Chesterton Tribune



County Auditor office denied 'raises' again by County Council

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Porter County Auditor Bob Wichlinski was one of the department heads to cut his budget by more than ten percent as requested by the County Council, but was not able to persuade a majority of the Council to approve of how he altered his budget for 2015.

Wichlinski reduced his staff by five full-time members in February saying he was “restructuring” his office which included cross-training and equalizing pay for deputies at $37,000.

That brought the Auditor’s budget in the general fund down by $146,000 but it carried with it a total of $30,000 in salary increases for those remaining employees.

The Council blocked a request earlier this year to approve the changes for 2014 and told Wichlinski he could try again at fall budget hearings after the Council could decide if the restructuring was effective.

A motion to accept the budget with the raises Thursday was defeated by four “no” votes from Council members Sylvia Graham, D-at large, Karen Conover, R-3rd, Robert Poparad, D-at large, and Jeremy Rivas, D-2nd. Those voting yes were Jim Biggs, R-1st, Jim Polarek, R-4th, and President Dan Whitten, D-at large.

A new motion without the raises passed with only Polarek voting against.

Biggs said he switched his vote because the Auditor had to have money “in order to operate.” He told his colleagues he did not think the change in salaries should be seen as raises as it is Wichlinski’s right to structure his office the way he sees fit.

“You can’t cut the budget and staff and call that raises,” he said.

Consultant fees heavy?

The Council also split on Wichlinski’s proposed $432,000 amount in the Auditor’s non-reverting fund which has been collecting its money recovering tax revenue from property owners with homestead fraud over the past three years.

In the fund, $200,000 would be budgeted for three consultants, $155,000 for maintenance agreements on software, and $75,000 for attorneys in the Auditor’s office and on the Property Tax Assessment Board of Appeals.

Council members Whitten and Poparad questioned if the Auditor should be giving that much to consultants when the auditor’s office staff has had the power to go after homestead exemption violators.

“What some of these consultants are getting in money is heavy, and I’m not saying whether it’s right or wrong. I’m just not okay with the amount of money they are getting,” said Whitten.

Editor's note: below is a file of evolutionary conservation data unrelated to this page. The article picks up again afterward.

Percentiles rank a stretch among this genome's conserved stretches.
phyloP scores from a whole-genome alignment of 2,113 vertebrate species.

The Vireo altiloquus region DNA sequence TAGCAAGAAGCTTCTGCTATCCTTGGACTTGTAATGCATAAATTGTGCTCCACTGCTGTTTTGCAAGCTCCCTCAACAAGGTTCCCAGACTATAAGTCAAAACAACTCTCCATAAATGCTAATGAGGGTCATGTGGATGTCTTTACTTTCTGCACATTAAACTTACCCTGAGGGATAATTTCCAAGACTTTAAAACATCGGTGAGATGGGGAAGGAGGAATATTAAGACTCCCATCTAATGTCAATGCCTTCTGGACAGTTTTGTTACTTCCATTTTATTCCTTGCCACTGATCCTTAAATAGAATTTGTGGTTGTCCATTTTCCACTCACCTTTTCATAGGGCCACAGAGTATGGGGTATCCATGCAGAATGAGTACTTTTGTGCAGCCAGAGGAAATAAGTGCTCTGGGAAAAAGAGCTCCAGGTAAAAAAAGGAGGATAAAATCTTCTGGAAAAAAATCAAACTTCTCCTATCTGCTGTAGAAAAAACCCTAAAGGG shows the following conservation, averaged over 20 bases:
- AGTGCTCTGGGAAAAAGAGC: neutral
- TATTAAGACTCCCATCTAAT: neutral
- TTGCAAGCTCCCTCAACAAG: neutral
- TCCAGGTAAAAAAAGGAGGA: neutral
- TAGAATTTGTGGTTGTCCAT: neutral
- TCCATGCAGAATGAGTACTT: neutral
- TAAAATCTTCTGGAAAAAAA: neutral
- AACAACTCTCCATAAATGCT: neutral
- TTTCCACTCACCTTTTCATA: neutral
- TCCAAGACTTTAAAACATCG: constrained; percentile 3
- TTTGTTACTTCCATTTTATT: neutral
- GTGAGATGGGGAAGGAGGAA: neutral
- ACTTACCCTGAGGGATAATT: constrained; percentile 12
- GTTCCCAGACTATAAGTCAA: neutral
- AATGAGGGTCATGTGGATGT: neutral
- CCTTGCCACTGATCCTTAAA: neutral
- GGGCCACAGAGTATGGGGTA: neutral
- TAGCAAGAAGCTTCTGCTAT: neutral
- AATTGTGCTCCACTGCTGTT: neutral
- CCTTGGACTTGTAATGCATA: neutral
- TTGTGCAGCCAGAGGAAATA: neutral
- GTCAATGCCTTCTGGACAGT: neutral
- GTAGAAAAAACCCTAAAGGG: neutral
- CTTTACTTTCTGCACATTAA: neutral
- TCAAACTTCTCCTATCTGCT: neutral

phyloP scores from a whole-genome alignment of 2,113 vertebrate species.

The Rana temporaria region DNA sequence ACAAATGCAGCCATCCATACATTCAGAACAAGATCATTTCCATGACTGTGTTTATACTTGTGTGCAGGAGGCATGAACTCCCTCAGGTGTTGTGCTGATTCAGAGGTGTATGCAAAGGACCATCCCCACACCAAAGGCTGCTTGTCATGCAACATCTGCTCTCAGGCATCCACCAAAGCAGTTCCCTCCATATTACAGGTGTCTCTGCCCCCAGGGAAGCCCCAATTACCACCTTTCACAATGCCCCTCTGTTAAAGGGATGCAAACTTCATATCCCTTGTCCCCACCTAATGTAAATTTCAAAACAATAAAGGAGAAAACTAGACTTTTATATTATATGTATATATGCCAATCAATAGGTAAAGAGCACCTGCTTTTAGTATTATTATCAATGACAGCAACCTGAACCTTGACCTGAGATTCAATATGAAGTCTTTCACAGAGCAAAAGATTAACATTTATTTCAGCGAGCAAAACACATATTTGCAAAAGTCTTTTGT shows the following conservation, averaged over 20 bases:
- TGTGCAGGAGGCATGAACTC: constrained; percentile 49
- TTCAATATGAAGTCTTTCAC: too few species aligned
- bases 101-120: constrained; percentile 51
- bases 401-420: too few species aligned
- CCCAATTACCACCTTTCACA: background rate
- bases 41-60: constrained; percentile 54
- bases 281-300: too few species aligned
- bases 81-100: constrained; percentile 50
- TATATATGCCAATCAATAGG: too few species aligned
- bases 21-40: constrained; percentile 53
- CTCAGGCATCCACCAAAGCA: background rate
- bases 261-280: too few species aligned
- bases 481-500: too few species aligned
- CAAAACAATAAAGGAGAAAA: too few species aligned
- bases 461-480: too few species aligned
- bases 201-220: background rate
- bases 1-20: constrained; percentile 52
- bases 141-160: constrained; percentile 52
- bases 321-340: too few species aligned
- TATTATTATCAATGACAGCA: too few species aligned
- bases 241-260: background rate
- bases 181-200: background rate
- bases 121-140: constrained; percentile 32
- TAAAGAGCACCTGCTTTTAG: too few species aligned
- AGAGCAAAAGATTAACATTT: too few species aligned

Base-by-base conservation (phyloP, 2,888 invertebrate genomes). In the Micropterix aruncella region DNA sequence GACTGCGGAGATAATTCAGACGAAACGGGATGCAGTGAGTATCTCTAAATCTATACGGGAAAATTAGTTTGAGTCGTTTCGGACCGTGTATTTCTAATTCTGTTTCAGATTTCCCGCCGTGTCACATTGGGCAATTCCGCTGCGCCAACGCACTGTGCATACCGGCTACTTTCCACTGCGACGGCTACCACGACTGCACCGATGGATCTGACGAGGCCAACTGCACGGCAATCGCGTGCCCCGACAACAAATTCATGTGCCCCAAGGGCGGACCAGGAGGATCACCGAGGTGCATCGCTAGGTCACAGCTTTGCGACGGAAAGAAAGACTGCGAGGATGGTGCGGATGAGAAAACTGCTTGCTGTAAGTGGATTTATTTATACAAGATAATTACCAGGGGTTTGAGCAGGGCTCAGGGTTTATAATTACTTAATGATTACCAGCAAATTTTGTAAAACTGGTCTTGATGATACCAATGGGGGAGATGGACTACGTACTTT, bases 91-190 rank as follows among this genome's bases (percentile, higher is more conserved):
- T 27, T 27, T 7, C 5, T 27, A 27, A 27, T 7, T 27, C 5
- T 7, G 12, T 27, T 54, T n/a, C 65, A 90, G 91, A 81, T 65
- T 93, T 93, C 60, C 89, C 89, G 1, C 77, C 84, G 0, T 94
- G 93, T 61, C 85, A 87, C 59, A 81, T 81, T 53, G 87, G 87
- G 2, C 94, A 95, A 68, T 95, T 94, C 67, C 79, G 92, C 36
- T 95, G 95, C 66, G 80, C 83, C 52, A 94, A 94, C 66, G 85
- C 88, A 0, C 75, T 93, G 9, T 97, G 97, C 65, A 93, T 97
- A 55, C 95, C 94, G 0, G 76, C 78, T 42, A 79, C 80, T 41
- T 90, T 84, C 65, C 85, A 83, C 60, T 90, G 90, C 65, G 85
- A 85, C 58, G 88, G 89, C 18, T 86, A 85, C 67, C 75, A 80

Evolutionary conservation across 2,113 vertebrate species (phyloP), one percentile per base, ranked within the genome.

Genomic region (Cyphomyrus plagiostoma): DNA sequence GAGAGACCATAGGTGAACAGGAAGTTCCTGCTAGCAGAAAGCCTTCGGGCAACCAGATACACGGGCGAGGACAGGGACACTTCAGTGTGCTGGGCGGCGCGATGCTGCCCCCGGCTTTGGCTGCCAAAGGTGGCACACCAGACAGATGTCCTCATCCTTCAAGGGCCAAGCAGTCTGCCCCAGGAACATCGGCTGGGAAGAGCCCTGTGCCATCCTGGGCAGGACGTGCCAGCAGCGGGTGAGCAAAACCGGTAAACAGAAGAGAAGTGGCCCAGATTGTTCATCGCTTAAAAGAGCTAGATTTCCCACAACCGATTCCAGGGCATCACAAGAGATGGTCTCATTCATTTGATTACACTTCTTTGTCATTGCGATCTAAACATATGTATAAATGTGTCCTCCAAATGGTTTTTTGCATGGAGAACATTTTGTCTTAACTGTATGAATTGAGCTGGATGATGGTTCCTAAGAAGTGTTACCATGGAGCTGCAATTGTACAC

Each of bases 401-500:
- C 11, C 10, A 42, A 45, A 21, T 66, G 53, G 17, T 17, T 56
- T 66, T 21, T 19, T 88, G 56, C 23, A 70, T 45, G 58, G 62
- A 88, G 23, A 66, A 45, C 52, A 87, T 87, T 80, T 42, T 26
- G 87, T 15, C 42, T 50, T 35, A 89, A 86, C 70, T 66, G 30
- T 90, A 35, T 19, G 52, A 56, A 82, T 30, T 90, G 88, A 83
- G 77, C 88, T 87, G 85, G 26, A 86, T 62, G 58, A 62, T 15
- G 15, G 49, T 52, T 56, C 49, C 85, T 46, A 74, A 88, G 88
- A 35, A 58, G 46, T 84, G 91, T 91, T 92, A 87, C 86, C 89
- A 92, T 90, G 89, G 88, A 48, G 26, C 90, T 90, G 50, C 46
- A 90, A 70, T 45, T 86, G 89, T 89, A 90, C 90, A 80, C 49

Wichlinski said since he’s been in office, over $1.6 million has been recouped in homestead violations and $222,460 has been brought in so far this year. He said the consultants he’s hired “specialize” in going after the violators. Former County adult probation chief Neil Hannon, who has been paid $160,000 over two years from the non-reverting fund, has captured $414,000, Wichlinski said.

Poparad asked what would happen if all of the homestead violations were reconciled. Wichlinski said he does not expect that will happen next year considering the frequency of the violations.

“They happen every day. It will never completely dry up. There are always people trying to circumvent the law,” Wichlinski said.

Wichlinski said if the Council voted to hire employees to do the same work that would mean they would have to fund those salaries plus a benefits package. They then would be faced with the decision of keeping those employees on if the homestead violations do stop, he said. Earlier this year, Wichlinski calculated that County employees earn at least $29,000 in benefits per year on top of salaries.

A motion by Polarek to approve the fund at $432,000 failed by a 2-5 vote. Voting in favor were Polarek and Biggs. Against were Poparad, Rivas, Graham, Conover, and Whitten.

Conover said she wouldn’t approve because the amount was more than what is in the fund now.

The budget was approved 4-3 with the current fund balance of $342,000. Voting in favor were Polarek, Biggs, Graham and Conover. Against were Rivas, Whitten and Poparad.

Poparad said he dissented because he didn’t think the budget should be approved without set line items now that the funding will be changed.


In another matter, the Council decided it will hold second reading for the GIS mapping budget until after it sees the Plan Commission budget.

Whitten said he heard the County Commissioners would like to move the GIS system out of the Auditor’s office and possibly into the Plan Commission budget, but added he had no opinion on the matter.



Posted 9/19/2014




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